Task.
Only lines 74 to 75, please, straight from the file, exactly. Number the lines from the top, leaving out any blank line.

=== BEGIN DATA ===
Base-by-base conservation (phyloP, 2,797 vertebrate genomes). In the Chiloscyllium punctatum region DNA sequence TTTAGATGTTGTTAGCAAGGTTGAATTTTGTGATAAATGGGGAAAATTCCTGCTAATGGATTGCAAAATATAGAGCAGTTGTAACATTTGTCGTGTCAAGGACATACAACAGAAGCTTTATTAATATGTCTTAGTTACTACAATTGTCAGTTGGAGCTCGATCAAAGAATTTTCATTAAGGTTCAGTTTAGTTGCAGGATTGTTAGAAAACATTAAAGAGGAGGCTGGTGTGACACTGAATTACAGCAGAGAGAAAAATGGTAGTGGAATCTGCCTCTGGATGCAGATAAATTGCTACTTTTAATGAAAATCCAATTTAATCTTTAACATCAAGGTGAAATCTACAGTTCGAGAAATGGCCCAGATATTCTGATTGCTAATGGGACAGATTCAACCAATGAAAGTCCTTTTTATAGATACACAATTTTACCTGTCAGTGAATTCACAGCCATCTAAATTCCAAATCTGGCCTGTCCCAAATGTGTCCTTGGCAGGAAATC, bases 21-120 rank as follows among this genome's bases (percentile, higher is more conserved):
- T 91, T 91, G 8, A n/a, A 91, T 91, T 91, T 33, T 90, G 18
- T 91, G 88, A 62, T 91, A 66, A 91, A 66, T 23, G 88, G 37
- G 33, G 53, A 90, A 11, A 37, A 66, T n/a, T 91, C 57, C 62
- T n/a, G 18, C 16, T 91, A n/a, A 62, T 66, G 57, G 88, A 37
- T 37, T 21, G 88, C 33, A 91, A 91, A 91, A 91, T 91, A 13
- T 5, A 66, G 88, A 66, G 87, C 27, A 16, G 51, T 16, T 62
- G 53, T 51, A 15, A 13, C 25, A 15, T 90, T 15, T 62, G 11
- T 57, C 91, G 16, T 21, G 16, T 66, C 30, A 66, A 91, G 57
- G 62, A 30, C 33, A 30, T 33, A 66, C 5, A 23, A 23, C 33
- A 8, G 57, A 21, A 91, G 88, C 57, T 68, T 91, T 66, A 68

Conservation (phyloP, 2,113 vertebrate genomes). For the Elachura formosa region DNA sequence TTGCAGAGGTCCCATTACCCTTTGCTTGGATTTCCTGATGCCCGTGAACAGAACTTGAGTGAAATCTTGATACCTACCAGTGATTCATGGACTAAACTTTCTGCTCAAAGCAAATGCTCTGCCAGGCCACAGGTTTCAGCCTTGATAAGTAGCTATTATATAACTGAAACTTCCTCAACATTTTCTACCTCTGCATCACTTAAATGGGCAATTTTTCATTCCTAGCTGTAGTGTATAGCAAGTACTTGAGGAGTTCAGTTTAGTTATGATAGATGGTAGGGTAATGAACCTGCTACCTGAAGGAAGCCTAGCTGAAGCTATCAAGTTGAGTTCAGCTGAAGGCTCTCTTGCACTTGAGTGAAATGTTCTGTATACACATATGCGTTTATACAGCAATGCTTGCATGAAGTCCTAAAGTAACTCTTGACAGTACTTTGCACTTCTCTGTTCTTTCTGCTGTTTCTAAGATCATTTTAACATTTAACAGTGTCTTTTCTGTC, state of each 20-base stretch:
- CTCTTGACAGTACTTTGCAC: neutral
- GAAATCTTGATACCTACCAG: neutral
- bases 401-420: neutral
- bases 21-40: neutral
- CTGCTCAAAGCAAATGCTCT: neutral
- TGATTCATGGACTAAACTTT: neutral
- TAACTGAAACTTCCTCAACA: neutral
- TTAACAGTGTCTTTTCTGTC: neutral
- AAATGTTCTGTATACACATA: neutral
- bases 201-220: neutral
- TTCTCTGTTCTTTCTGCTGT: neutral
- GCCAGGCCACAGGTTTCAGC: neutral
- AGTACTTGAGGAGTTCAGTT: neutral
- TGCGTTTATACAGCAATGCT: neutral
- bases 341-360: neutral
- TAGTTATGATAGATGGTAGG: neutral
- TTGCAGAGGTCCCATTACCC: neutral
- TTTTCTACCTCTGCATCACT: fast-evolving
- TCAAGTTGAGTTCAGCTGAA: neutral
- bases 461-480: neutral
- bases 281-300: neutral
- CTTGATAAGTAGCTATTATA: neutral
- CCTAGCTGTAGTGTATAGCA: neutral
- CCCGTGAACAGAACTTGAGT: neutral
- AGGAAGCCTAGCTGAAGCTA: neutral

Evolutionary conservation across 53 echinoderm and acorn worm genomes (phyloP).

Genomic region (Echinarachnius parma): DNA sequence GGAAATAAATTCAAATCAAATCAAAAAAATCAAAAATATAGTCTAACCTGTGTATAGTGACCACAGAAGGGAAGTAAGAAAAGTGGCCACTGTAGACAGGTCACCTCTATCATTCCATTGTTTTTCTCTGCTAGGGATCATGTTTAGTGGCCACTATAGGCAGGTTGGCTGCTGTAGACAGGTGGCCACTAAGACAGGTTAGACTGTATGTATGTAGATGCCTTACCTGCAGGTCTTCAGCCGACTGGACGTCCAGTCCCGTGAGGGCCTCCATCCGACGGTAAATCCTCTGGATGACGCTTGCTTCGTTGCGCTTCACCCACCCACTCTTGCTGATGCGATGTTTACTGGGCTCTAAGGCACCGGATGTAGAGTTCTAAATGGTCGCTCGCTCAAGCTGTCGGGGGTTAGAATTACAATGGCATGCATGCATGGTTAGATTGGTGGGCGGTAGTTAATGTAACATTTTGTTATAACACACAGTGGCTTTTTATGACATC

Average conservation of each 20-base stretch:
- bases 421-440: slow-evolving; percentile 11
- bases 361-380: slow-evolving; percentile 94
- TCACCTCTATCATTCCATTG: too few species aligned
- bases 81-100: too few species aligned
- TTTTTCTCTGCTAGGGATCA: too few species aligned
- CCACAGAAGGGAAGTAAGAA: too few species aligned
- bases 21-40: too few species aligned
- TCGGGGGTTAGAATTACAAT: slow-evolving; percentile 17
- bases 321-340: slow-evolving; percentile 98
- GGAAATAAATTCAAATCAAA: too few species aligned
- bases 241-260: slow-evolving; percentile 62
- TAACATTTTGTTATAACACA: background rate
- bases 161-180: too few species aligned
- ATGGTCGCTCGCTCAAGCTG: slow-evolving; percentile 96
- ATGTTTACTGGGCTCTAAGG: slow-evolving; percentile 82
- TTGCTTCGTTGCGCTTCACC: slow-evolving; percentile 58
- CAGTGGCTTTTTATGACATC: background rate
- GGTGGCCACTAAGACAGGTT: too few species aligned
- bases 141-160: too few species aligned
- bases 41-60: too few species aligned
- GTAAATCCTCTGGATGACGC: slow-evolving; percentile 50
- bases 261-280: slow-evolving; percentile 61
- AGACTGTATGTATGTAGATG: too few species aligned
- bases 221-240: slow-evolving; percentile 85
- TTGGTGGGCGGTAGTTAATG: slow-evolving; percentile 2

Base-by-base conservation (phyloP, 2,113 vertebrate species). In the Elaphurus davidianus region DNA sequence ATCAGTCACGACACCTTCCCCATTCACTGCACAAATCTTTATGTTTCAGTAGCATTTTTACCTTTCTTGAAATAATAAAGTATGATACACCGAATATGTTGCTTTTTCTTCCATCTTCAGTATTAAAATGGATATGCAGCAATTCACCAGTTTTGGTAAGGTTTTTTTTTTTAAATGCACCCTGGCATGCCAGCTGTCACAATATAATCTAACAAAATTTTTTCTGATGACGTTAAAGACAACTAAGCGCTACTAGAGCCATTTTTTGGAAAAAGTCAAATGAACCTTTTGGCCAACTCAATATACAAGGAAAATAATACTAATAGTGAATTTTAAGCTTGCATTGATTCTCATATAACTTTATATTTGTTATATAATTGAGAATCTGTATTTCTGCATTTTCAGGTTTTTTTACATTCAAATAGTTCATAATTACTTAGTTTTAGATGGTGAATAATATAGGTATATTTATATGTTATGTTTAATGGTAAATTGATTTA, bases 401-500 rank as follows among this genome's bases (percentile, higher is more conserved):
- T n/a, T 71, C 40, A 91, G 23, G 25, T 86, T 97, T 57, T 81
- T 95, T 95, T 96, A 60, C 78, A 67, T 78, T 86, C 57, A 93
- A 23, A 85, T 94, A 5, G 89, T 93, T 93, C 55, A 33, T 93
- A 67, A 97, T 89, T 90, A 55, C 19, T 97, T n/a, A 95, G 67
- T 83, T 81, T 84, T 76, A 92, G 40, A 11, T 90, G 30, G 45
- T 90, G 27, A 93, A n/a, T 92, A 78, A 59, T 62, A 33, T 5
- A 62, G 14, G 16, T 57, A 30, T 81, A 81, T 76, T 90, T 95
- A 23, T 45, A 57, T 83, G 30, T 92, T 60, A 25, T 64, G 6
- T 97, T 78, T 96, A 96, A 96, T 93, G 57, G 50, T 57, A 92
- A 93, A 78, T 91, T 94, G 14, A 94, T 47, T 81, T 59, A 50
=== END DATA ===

- A 23, T 45, A 57, T 83, G 30, T 92, T 60, A 25, T 64, G 6
- T 97, T 78, T 96, A 96, A 96, T 93, G 57, G 50, T 57, A 92